Table to Farm: Frittata Edition
Slate's show about the ethicality of eating eggs and the practicality of keeping chickens, with special guest Peter Singer.
Listen to Table to Farm No. 2 with L.V. Anderson and Dan Pashman by clicking the arrow on the audio player below:
Slate’s coverage of food systems is made possible in part by the W.K. Kellogg Foundation.
On this week’s episode, Laura and Dan chat with Princeton bioethics professor Peter Singer about the ethics of eating eggs, the possibilities of in vitro meat, and which animal he would eat if all animal products magically became ethically unproblematic. Dan explains why guilt might not be the best tactic for getting people to change their eating habits. Then they head over to the urban farm at the Bed-Stuy Campaign Against Hunger in Bedford-Stuyvesant, Brooklyn. There, they meet Rollie Hernandez and Denroy “Champs” Stoner, two volunteers; Tamara Dawson, the program director for BSCAH; Claire Lynch, the Americorps Vista volunteer for BSCAH; several chickens; and one cat. They talk to Rollie, Tamara, and Claire about what it’s like to keep chickens in their backyard on one of the busiest streets in Brooklyn. Finally, Laura cooks Dan a frittata and expounds on her love for frittatas of all varieties.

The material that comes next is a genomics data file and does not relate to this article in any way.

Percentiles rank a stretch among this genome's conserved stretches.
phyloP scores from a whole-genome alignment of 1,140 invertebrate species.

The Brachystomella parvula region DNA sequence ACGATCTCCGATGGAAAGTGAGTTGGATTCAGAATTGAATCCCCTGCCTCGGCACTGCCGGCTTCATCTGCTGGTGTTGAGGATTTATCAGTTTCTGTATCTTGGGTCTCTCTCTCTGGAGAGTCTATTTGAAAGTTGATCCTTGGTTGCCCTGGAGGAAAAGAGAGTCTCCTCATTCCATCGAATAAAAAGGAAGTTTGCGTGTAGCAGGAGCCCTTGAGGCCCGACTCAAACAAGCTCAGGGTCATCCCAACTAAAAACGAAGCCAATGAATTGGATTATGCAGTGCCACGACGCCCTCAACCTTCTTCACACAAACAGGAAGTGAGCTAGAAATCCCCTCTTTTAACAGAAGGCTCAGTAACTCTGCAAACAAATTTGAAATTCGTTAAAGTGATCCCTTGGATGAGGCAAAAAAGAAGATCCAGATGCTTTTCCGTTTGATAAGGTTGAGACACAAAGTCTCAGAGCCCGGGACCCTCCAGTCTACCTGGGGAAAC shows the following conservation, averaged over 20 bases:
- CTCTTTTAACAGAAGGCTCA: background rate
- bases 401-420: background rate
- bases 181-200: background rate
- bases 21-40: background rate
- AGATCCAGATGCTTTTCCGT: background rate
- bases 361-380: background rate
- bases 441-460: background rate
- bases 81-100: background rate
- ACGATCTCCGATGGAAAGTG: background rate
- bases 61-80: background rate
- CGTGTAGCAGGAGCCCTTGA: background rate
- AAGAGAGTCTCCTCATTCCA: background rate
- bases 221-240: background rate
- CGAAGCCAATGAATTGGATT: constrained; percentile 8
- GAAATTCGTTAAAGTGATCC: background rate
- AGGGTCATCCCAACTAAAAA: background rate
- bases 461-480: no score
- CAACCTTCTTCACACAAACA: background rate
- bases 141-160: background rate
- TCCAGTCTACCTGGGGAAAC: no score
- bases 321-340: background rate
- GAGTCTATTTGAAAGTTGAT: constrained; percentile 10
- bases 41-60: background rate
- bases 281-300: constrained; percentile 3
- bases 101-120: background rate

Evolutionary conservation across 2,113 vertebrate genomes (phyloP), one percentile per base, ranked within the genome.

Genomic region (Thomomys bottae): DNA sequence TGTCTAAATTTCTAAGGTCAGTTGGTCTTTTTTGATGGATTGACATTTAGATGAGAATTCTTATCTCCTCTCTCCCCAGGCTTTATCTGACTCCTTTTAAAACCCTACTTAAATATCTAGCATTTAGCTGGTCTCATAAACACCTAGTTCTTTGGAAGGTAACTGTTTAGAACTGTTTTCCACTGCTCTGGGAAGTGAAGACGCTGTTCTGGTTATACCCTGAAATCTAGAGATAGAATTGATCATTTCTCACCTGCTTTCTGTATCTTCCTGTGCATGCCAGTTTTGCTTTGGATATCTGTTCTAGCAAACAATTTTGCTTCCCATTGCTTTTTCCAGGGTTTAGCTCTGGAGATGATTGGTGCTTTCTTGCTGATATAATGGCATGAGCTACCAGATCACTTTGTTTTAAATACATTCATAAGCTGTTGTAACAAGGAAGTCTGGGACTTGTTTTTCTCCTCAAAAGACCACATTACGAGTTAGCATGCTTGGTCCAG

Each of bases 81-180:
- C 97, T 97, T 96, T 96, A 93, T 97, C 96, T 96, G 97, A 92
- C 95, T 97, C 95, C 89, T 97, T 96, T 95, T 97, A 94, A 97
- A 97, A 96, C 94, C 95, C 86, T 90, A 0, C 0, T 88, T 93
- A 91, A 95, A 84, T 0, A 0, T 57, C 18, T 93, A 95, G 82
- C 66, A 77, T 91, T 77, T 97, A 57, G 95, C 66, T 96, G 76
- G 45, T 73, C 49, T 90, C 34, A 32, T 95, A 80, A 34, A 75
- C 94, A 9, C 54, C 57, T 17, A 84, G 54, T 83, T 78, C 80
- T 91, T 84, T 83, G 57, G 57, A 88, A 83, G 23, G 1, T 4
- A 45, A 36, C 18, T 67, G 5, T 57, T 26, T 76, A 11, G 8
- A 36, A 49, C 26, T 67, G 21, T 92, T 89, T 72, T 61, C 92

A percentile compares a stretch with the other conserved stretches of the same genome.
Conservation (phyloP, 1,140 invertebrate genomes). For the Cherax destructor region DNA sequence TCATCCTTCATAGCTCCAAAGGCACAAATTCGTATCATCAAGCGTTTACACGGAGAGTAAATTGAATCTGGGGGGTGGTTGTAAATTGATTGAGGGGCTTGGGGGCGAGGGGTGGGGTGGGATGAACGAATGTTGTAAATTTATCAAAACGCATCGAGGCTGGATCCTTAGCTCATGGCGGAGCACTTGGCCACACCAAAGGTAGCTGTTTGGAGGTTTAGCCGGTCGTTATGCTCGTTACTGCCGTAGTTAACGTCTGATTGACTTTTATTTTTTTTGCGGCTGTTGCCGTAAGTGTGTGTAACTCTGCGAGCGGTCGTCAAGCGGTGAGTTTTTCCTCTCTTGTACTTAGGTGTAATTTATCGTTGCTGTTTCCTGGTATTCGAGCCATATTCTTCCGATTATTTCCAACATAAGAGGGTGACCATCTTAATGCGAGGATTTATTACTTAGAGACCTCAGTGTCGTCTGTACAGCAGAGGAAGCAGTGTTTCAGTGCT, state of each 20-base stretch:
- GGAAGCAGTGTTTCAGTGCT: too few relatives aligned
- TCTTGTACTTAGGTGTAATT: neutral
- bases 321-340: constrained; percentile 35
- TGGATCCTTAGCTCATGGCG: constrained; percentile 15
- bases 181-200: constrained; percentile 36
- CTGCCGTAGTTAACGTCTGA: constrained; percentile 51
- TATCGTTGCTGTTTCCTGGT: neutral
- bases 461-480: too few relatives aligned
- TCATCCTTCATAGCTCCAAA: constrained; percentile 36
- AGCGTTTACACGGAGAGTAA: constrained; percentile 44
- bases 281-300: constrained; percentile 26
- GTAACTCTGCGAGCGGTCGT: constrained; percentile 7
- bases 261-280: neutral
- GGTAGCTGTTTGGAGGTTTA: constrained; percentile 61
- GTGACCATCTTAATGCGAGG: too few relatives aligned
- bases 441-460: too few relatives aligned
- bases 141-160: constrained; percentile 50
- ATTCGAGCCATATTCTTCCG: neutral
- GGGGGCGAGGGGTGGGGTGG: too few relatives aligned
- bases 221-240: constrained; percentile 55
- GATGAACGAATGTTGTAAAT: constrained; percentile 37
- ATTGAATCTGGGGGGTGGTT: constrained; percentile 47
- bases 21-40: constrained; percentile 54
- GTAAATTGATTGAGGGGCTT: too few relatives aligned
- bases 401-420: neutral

Here’s the recipe (originally published in Brow Beat):
Greens and Feta Frittata
Yield: 2 or 3 main-course servings
Time: 45 minutes
1½ pounds collard greens or kale
3 tablespoons extra-virgin olive oil
1 large yellow onion, chopped
3 garlic cloves, minced
6 large eggs
3 ounces feta cheese, crumbled
¼ cup chopped fresh dill or 2 teaspoons dried dill weed
1. Heat the oven to 400°F. Bring a kettle of water to a boil. Remove the thick stems and ribs from the greens and discard them; roughly chop the leaves and put them in a large heatproof bowl. Sprinkle the leaves generously with salt, then pour the boiling water over them and let them sit for 10 minutes.
2. Meanwhile, put the oil in a large ovenproof skillet over medium-high heat. When it’s hot, add the onion and garlic and season with salt and pepper. Cook, stirring occasionally, until they begin to soften, about 5 minutes. Drain the greens well and add them to the skillet; cook, stirring occasionally, until they’re very tender, 10 to 12 minutes.
3. In a medium bowl, beat together the eggs, feta, and dill, along with some salt and pepper. Turn off the heat under the skillet, pour the egg mixture over the vegetables, and stir very gently just to distribute all the ingredients evenly in the skillet. Transfer the skillet to the oven and bake until the top of the frittata is firm and the edges are golden brown, about 20 minutes. Cut into wedges and serve hot, warm, or at room temperature. (Store leftover frittata wrapped in foil or plastic wrap in the refrigerator for up to a few days.)
Here are links to some of the things we discussed this week:
Peter Singer’s books Animal Liberation, The Way We Eat, and The Life You Can Save.
Peter Singer’s website.
Bed-Stuy Campaign Against Hunger’s website.
Just Food’s City Chicken Project, which helps organizations like Bed-Stuy Campaign Against Hunger build coops.
Even more of Laura’s thoughts about frittatas.
Dan’s food podcast, The Sporkful